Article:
Terry the Tomboy

TV review by
Emily Ashby, Common Sense Media
Terry the Tomboy TV Poster Image
Wacky Internet star sends solid messages about self-image.

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Educational Value

No learning quotient exists here, but there is a positive message about self-esteem and standing up to peer pressure. 

Positive Messages

The movie has fun with extreme stereotypes in Terry, who's not only a self-proclaimed tomboy but also talks with a forced Southern drawl. That said, its standout message reminds viewers to be comfortable with who they are and to fight the urge to change just to impress other people because those who really matter will like you for who you are. Britannica flirts shamelessly with Brett, telling lies to win his sympathy and fast-talking him into a romantic date. Mild bathroom humor refers to peeing. 

Positive Role Models & Representations

Terry is eccentric and a little wild, but she's true to herself in the face of pressure to conform. She values meaningful relationships over fleeting physical attraction. On the other hand, Britannica places high value on a person's outward appearance and reputation and pokes fun at those who don't meet her standards. 

Violence & Scariness

The fact that Terry plays rough with people is part of her tomboy persona, and it's meant to be funny. In one case, she knocks a girl to the ground for talking to the boy she's interested in; in another, she hurls rocks at two people with a slingshot. She gets shocked repeatedly in one scene. 

Sexy Stuff

The movie tells the tale of a tomboy's first experience with crushing on a boy, referring to physical reactions such as sweaty palms, a racing heart, and a fluttery stomach. You'll see two kisses, but that's the extent of any physical contact. 


No cursing, but the characters use phrases such as "shut up," "shut your mouth," and "he sucks" as well as "butt" and "stupid" occasionally. 


The movie is an extension of a character made popular in another series, AwesomenessTV

Drinking, Drugs & Smoking

In one scene, Terry jokingly mentions doing an Internet search about how to poison someone when she's trying to slip Brett a love potion. 

What parents need to know

Parents need to know that Terry the Tomboy is a movie extension of a recurring character on AwesomenessTV, so young fans of her skits will want to tune in for this extended version. Parents will appreciate that the story incorporates prominent positive messages about being true to yourself, shrugging off peer pressure, and valuing true friendship. There's some flirting between teens, one of whom lies and tricks her way into a cute guy's affections, but this proves to be her downfall in the end. Teens tell each other to "shut up" and "shut your mouth" and that someone or something "sucks." A few instances of injuries (Terry hurls rocks at people with her slingshot, and she gets shocked repeatedly) are short-lived and meant to be funny. Ultimately, though, it's the reminders to like who you are even if others don't that kids will remember from this funny movie.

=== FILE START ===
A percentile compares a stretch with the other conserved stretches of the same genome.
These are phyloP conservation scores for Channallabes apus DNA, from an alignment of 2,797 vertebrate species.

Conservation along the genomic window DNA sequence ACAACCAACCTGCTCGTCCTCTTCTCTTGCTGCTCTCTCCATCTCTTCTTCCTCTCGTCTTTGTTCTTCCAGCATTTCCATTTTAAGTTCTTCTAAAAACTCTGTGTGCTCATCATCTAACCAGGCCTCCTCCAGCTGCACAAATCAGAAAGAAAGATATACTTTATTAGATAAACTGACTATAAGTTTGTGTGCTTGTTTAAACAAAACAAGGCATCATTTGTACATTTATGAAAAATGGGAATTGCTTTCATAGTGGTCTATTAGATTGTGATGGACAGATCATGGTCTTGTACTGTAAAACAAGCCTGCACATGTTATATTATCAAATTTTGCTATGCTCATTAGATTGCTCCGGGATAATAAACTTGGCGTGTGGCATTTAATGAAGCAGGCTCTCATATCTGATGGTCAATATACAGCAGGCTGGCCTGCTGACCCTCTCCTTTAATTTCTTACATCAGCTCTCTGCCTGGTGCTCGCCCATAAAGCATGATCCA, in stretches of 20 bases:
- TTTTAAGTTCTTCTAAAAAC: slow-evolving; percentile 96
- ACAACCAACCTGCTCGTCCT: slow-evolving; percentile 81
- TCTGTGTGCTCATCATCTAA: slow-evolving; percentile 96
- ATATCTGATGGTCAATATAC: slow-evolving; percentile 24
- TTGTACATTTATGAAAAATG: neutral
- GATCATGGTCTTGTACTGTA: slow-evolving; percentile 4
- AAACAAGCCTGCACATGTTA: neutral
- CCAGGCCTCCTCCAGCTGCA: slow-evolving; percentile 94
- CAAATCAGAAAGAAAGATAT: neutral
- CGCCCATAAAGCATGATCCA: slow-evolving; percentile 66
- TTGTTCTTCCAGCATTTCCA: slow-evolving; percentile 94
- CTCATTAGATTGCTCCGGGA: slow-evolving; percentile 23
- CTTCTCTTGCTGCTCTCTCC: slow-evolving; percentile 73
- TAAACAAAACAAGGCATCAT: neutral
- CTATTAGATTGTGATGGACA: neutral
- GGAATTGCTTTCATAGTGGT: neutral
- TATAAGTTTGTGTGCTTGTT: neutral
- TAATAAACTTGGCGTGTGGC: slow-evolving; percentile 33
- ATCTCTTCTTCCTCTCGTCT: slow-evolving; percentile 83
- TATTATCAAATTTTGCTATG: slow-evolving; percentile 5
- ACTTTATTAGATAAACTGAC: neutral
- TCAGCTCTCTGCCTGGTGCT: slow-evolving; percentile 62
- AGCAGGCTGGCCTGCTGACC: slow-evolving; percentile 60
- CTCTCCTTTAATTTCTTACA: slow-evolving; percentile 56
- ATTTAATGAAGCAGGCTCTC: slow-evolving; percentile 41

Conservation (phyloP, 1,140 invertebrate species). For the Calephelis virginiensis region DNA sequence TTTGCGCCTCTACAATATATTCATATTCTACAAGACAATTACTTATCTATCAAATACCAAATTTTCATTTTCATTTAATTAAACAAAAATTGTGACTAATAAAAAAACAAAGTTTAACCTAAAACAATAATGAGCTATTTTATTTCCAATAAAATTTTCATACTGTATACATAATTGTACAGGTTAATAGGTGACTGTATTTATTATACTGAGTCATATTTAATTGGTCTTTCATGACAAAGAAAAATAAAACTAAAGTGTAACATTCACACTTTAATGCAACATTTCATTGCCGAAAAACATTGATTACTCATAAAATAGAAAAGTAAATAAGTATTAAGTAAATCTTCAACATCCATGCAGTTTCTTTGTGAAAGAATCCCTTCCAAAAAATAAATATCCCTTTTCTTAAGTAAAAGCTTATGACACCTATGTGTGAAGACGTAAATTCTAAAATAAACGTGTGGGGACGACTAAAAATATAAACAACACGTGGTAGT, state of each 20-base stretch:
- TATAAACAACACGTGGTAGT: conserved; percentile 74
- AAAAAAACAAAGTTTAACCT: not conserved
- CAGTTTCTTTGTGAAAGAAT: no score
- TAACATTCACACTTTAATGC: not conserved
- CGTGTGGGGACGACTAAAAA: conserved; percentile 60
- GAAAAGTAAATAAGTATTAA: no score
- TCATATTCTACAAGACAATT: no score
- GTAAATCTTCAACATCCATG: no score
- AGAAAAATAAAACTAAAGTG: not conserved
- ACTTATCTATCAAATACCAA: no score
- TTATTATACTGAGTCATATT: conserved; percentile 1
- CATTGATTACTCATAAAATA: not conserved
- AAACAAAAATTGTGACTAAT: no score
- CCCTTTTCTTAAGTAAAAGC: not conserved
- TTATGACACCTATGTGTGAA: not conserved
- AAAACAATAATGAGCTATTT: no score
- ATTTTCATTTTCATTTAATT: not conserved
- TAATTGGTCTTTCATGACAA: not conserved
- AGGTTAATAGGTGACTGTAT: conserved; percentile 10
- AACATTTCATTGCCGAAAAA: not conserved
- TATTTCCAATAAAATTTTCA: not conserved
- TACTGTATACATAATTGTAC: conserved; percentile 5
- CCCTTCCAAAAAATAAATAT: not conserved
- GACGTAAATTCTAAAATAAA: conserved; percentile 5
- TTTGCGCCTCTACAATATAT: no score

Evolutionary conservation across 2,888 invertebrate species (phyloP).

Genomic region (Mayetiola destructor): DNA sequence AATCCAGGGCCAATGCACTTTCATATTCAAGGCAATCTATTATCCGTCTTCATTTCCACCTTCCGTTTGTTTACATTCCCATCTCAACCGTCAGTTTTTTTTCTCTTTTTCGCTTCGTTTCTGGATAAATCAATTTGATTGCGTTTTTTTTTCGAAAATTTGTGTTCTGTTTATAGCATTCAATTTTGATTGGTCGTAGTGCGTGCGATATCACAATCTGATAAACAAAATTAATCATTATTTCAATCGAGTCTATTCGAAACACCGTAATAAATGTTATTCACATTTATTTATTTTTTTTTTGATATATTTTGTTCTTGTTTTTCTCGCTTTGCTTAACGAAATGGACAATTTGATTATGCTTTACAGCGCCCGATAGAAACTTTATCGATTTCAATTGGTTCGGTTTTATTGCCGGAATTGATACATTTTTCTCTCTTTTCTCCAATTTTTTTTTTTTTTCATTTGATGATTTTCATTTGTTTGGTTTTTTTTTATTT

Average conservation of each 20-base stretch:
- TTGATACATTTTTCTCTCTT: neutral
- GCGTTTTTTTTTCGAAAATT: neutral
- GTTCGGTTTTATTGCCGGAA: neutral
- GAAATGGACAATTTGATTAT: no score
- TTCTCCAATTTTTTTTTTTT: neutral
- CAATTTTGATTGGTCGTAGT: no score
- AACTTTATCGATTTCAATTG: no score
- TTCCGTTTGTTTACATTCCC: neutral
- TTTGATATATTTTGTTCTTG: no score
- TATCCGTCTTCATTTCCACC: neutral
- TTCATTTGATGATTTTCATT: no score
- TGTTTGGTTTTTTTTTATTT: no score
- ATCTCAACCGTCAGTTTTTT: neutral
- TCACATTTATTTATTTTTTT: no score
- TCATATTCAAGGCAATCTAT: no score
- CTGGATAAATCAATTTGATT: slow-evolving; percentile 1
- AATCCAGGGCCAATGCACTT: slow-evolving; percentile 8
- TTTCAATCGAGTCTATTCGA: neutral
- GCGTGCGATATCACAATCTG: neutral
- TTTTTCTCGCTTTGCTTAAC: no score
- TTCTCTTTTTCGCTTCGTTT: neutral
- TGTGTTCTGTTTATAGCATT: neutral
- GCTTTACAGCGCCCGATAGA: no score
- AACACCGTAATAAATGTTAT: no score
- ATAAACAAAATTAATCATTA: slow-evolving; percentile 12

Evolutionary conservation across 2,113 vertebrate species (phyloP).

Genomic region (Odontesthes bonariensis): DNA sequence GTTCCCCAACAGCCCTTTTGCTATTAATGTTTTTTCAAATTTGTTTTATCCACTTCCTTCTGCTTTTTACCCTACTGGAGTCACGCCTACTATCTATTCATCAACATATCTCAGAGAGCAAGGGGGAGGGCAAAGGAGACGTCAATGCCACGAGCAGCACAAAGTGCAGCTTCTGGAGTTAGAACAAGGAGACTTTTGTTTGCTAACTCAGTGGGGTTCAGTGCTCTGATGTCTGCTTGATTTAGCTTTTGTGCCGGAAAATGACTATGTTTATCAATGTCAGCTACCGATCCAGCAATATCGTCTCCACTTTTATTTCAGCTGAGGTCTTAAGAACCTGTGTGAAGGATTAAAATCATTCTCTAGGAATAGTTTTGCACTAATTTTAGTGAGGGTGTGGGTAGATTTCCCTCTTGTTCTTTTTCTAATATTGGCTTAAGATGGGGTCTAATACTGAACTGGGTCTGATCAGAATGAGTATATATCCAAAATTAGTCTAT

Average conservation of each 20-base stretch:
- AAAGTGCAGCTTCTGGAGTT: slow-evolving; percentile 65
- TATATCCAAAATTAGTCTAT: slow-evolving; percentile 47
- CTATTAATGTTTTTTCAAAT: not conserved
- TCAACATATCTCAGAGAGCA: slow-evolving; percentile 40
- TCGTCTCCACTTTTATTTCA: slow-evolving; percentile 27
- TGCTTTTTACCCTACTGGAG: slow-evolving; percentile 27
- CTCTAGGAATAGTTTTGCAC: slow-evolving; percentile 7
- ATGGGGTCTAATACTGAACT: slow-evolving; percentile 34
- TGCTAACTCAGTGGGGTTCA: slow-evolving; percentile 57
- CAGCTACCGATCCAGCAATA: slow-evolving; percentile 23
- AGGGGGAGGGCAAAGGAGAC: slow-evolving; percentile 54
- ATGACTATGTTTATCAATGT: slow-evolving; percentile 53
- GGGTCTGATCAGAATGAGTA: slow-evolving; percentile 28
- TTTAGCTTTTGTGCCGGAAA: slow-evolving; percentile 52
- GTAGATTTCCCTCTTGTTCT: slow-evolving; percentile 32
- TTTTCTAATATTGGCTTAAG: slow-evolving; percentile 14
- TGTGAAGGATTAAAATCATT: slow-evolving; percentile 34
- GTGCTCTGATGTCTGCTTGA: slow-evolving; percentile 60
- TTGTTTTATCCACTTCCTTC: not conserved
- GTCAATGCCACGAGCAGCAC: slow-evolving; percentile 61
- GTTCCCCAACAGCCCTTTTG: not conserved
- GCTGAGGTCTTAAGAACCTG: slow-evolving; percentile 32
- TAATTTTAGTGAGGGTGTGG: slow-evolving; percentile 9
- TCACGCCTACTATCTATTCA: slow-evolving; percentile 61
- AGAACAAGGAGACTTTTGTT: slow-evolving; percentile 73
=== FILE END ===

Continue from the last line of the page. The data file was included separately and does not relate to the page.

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What's the story?

School's out, summer's here, and Terry the Tomboy (Lia Marie Johnson) has a long to-do list to fill those glorious empty hours. Top on that list is winning the county fair's pie-eating contest, which calls for countless hours of training with her faithful pal Duncanty (Noland Ammon). But when a handsome stranger named Brett (Charlie DePew) moves in across the street, Terry finds herself inexplicably distracted from both the contest and Duncanty's attention, much to her smitten friend's dismay. And when her ex-BFF Britannica (Audrey Whitby) sets out to turn Brett's eye, Terry decides to ditch her tomboy image to compete with her popular rival.

Is it any good?

It's delicate -- and sometimes futile -- work to transform a favorite Internet character designed for three-minute sketches into a viable movie (think Fred many times over). But some unexpected magic happens at the hands of Internet sensation Johnson's TERRY THE TOMBOY, and the result is laugh-out-loud entertainment that boasts some really likable themes about self-image, relationships, and standing up to conformity. This is a girl who salivates over grilled meat, favors flannel because it's comfortable, and isn't afraid to be seen with dried pie on her face. She's unique, she knows it, and, more importantly, she loves it.

Fans of AwesomenessTV will like that this movie incorporates markers from Terry's skits, including unpredictable cut-ins and a series of the self-proclaimed tomboy's wisdom-imparting guides to various aspects of life. Impressively, though, the movie doesn't rely solely on this familiarity to entertain. The story is simple enough -- girl meets boy, girl changes image to turn boy's eye, girl decides to embrace her individuality instead -- but the trick is in how convincingly Johnson sells the performance. Ultimately that's what will get kids to sit up and take note of the story's great messages about self-esteem. 

Talk to your kids about ...

  • Families can talk about peer pressure. Kids: Do you feel pressure to look and act a certain way because of what your friends do? How important is it to you to fit in? To what lengths would you go to do so? 

  • To what extent do celebrities influence how we want to look? Do your kids like to wear the same kinds of clothes or hairstyles as their favorite stars? Do they have any celebrity role models? What is it about them that your kids admire?

  • Were your kids familiar with Terry the Tomboy before this movie? Why do you think her character was chosen for a longer story? Did it work well in this format? Is she a positive role model for young girls? 

TV details

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